But as is the case with modern Hollywood, nothing good can ever lie dormant. In 2016, an additional series in the newly branded Wizarding World had its premiere with “Fantastic Beasts and Where to Find Them.” Inspired by the in-world magical textbook of the same name, this spin-off of the “Harry Potter” films explores the spellcasting universe outside the realms of the story of The Boy Who Lived. The first “Fantastic Beasts” film does a commendable job of keeping itself separate from the Potter series. Unlike the European-set original universe, this film takes place entirely in 1920s America – over half a century before Harry would even be born. All the characters are entirely new. The in-universe terminology is different. It distinctly forges its own path outside of a passing reference to Hogwarts while still existing in J.K. Rowling’s fantastical domain.
In terms of general regard, “Fantastic Beasts and Where to Find Them” was relatively well-received. It has a lower Rotten Tomatoes score than any of the Harry Potter films, with a still-respectable 74%, and it made an extremely admirable $814 million worldwide. Plus, it became the first, and so far only, film in the entire Wizarding World canon to win an Oscar when it unexpectedly won Best Costume Design for Colleen Atwood’s period-appropriate outfits. And while, anecdotally, it may not have had the impact of any of the films in the original series, it seemed to signal an auspicious start to an entirely new wing of the sprawling mansion that is Rowling’s media empire.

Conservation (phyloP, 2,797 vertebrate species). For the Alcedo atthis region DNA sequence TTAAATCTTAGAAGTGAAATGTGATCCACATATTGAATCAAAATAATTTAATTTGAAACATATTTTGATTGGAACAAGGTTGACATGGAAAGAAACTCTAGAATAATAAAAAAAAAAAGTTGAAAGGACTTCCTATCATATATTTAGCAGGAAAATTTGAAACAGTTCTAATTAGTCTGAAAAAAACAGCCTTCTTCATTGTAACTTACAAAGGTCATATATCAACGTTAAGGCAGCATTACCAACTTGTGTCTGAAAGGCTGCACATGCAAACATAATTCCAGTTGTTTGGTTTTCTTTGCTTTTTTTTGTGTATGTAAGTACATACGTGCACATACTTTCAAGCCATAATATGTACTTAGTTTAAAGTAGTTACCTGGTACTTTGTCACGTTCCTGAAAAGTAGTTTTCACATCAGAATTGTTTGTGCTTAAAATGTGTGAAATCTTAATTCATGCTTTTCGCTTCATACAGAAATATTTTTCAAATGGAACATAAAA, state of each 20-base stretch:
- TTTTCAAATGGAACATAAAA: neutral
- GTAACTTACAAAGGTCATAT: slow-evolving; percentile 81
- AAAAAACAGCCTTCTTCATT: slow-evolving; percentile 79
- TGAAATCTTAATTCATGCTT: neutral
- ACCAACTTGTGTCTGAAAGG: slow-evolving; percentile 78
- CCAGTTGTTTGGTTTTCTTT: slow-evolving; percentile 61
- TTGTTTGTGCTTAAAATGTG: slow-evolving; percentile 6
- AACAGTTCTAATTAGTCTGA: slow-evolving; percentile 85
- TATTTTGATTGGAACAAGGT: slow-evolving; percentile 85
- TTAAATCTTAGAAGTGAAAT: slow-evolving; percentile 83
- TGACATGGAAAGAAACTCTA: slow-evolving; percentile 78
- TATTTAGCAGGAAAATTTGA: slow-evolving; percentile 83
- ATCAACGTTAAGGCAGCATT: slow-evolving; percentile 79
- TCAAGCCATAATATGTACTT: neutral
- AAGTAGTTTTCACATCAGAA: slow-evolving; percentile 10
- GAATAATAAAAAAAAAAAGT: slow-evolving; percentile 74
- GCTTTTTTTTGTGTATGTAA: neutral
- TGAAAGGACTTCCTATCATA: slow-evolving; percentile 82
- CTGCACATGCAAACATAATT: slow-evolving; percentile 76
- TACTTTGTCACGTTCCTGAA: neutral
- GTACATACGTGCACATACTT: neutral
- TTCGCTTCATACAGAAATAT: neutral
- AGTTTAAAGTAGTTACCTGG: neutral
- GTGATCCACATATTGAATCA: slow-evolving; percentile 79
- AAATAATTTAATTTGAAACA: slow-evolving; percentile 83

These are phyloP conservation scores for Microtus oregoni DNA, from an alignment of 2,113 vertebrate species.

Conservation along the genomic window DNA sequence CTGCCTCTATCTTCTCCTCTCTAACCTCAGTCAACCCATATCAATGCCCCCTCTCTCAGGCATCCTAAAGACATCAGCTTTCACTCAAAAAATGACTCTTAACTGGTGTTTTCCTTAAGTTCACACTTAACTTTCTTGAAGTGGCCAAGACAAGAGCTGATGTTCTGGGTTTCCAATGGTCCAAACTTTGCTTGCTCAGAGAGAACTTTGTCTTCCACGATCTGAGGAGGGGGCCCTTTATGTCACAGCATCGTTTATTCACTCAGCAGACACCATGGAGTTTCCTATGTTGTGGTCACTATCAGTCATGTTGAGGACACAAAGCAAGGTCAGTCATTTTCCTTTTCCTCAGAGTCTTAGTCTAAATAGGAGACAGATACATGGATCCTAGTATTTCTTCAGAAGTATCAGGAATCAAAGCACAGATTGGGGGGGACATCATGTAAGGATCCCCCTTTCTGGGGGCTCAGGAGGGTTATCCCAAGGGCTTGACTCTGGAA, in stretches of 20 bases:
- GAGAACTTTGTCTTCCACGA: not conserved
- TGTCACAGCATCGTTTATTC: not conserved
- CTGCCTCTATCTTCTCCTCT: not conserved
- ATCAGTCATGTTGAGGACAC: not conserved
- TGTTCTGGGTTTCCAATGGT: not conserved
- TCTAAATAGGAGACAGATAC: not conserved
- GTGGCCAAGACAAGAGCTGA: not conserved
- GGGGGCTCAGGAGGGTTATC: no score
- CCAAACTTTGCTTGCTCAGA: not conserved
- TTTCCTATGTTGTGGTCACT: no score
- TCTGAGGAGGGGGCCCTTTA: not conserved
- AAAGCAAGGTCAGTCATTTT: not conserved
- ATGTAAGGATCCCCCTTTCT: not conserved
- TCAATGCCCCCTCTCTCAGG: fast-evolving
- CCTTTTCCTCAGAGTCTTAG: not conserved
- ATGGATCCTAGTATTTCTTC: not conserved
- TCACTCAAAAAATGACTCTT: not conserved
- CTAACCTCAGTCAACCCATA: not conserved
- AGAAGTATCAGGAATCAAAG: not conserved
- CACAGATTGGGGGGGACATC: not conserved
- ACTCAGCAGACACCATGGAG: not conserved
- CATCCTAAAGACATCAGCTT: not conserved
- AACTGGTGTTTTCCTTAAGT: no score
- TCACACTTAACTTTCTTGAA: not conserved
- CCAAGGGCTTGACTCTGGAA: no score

Everything changed when Grindelwald attacked. In 2018, we saw the release of the second film in this saga, “Fantastic Beasts: The Crimes of Grindelwald.” Not only was it a marked stepdown in quality from the last film, but it also seemed to signal a betrayal of the independent and distinctly original vision that its predecessor promised. Critics were not impressed, and while it still made the kind of money the average film would dream of, its worldwide gross of $654.9 million is by far the lowest of any of the ten films that make up this universe. The film is, frankly, a mess. It takes on too many plotlines, new characters and ends up being incomprehensible. Not only is it a confusing endeavor, but it’s also dour and dull. None of the performances give off an energy that engages the audience, making the whole film feel like a waste of time. The main problem is Rowling’s screenplay. Unlike any of the adaptations of her “Potter” novels, she’s scribed the “Fantastic Beasts” films herself, and her writing skills are not well-matched to the structures and requirements of screenwriting.
The most frustrating element of “The Crimes of Grindelwald” is how unabashedly it tries to recapture the magic of the “Potter” films. Whereas the first “Fantastic Beasts” is an intentional departure from nearly every element of the original series, besides the general concept of witches and wizards, the second film is stuffed with characters and locations that harken back to the “Potter” stories. Most of the movie is set in Europe, and it even takes a perfunctory side trip to Hogwarts in its meandering second act. Here, the audience is reintroduced to a younger Dumbledore (Jude Law) and is even given a brief glimpse of Professor McGonagall (Fiona Glascott), which is suspiciously gratuitous considering the film takes place eight years before her canonical date of birth. Even the titular villain is depicted as little more than a beta version of Potter’s nemesis Voldemort who enacts the same dastardly purity-of-blood plan of action. The movie is so evident in its desperate attempts to capitalize on the audience’s love of the “Harry Potter” tales.